The night has beenlong, The wound has been deep, The pit has been dark, And the walls have been steep.
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The night has been long,
The wound has been

The pit has been dark,
And the walls have been


Under a dead blue sky on a distant beach,
I was dragged by my braids just beyond your reach.
Your hands were tied, your mouth was

You couldn’t even call out my name.
You were helpless and so was

But unfortunately throughout history
You’ve worn a badge of


I say, the night has been long,
The wound has been deep,
The pit has been dark
And the walls have

been steep.

But today, voices of old spirit sound
Speak to us in words profound,
Across the years, across the centuries,
Across the oceans, and across the seas.
They say, draw near to one another,
Save your race.
You have been paid for in a distant place,
The old ones remind us that slavery’s chains
Have paid for our freedom again and again.

The night has been long,
The pit has been deep,

The night has been dark,
And the walls have been steep.

The hells we have lived through and live through still,

sharpened our senses and toughened our will.
The night has been long.

morning I look through your anguish
Right down to your soul.
I know that

with each other we can make ourselves whole.
I look through the posture and past your disguise,

And see your love for family in your big brown eyes.

I say, clap hands and let’s come together in this meeting ground,
I say, clap hands and let’s deal with each

other with love,
I say, clap hands and let us get from the low road of indifference,
Clap hands, let us come together and reveal our hearts,
Let us come together and revise our

Let us come together and cleanse our souls,
Clap hands, let’s

leave the preening
And stop impostering our own history.
Clap hands, call

the spirits back from the ledge,
Clap hands, let us invite joy into our conversation,
Courtesy into our bedrooms,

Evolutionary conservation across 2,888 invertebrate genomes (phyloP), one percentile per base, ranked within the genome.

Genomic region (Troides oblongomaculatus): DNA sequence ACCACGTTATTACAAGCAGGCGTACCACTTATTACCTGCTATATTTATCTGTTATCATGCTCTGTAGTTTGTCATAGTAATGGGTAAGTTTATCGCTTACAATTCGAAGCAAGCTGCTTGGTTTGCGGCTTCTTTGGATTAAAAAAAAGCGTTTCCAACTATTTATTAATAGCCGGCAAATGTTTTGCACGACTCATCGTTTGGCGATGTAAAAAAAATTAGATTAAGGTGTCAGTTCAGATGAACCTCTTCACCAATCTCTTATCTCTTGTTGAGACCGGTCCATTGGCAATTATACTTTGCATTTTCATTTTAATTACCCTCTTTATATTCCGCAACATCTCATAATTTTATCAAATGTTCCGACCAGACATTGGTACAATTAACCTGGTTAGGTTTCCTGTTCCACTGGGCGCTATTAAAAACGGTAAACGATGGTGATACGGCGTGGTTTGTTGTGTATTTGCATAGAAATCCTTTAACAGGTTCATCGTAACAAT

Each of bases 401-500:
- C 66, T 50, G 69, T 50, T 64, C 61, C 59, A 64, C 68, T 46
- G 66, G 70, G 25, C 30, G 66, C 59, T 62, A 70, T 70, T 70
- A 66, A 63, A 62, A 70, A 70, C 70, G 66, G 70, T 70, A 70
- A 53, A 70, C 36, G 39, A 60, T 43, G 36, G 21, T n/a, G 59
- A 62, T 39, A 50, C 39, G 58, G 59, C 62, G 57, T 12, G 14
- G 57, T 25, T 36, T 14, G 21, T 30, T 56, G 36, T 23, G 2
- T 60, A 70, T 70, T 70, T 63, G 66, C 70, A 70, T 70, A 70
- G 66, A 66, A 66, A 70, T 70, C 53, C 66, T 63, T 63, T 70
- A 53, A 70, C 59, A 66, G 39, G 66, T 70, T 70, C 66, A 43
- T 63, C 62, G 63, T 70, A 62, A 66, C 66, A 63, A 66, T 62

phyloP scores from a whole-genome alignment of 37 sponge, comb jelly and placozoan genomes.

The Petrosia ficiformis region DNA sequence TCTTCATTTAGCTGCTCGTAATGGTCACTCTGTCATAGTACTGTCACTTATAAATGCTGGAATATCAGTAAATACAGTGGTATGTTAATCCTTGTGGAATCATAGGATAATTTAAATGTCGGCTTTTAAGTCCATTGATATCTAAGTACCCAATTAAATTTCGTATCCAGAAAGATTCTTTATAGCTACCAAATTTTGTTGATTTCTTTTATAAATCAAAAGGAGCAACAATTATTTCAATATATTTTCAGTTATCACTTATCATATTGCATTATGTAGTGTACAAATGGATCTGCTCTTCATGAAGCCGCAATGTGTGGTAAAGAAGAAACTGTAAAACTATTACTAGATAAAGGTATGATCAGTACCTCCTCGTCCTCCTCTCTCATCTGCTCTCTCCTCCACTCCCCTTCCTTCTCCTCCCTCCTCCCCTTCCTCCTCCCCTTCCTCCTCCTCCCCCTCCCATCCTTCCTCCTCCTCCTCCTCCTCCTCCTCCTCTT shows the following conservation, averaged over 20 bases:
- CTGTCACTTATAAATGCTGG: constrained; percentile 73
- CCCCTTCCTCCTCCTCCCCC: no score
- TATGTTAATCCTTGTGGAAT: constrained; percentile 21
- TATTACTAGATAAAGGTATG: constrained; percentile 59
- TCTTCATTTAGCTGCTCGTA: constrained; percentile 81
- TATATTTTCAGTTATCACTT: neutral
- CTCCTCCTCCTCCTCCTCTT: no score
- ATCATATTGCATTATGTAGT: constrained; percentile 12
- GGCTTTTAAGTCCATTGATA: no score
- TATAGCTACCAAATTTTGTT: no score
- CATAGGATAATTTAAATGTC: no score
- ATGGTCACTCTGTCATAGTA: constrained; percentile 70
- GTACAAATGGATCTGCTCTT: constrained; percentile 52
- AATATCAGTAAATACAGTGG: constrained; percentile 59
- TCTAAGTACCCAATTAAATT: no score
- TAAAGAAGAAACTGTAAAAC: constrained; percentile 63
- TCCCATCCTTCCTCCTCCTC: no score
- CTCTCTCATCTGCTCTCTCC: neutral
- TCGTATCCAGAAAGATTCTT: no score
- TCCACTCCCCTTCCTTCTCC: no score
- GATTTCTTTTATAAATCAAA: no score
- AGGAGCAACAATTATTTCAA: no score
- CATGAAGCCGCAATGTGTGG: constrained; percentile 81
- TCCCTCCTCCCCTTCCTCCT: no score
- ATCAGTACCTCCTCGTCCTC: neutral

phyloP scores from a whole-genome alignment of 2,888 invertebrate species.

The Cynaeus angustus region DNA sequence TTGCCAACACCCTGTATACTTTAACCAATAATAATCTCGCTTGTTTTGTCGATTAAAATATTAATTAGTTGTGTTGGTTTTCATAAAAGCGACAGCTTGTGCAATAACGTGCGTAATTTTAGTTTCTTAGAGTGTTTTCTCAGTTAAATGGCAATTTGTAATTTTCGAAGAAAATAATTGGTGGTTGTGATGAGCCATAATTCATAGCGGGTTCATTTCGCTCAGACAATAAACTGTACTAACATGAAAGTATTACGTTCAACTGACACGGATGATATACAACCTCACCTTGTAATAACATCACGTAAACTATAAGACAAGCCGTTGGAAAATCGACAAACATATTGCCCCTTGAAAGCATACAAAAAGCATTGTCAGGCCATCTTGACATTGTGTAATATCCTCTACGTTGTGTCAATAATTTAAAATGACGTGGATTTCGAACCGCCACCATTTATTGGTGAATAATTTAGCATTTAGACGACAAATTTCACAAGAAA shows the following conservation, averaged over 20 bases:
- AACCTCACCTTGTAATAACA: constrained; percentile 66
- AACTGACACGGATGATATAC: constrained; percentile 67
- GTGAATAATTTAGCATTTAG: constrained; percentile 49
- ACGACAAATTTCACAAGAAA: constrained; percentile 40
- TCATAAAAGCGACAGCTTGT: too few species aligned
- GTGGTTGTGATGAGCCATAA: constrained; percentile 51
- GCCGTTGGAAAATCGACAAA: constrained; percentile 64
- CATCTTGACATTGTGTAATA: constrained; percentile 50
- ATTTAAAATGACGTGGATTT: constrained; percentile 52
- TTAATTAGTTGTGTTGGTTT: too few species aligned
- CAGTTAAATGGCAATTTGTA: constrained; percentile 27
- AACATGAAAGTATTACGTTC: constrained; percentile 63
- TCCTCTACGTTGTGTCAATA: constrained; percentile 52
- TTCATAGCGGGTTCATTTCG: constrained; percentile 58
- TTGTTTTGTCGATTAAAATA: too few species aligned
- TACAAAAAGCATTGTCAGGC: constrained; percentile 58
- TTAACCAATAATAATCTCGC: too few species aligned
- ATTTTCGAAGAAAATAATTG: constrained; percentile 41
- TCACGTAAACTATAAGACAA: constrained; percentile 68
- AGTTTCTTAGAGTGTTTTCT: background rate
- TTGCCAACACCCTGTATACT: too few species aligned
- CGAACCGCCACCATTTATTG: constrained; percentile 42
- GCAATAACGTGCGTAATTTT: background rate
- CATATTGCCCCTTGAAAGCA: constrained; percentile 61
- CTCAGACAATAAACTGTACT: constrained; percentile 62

Gentleness into our kitchen,
Care into our nursery.

The ancestors remind us, despite the history of

We are a going-on people who will rise again.

And still we rise.

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South Africa’s first black president and anti-apartheid icon Nelson

Mandela has died, South Africa’s president says.

Mr Mandela, 95, led South Africa’s transition from white-minority rule in the 1990s, after 27

years in prison.

He had been receiving intense home-based medical care for a lung infection after three months in hospital.

In a statement on

South African national TV, Jacob Zuma said Mr Mandela had “departed” and was at peace.

“Our nation has lost its greatest son,” Mr

Zuma said.

He said Mr Mandela would receive a full state funeral, and flags would be flown at half-mast.

BBC correspondents say Mr Mandela’s

body will be moved to a mortuary in Pretoria, and the funeral is likely to take place next Saturday.

The Nobel Peace Prize laureate was one of the

world’s most revered statesmen after preaching reconciliation despite being imprisoned for 27 years.

He had rarely been seen in public since officially

retiring in 2004. He made his last public appearance in 2010, at the football World Cup in South Africa.

‘Bid him farewell’

“What made Nelson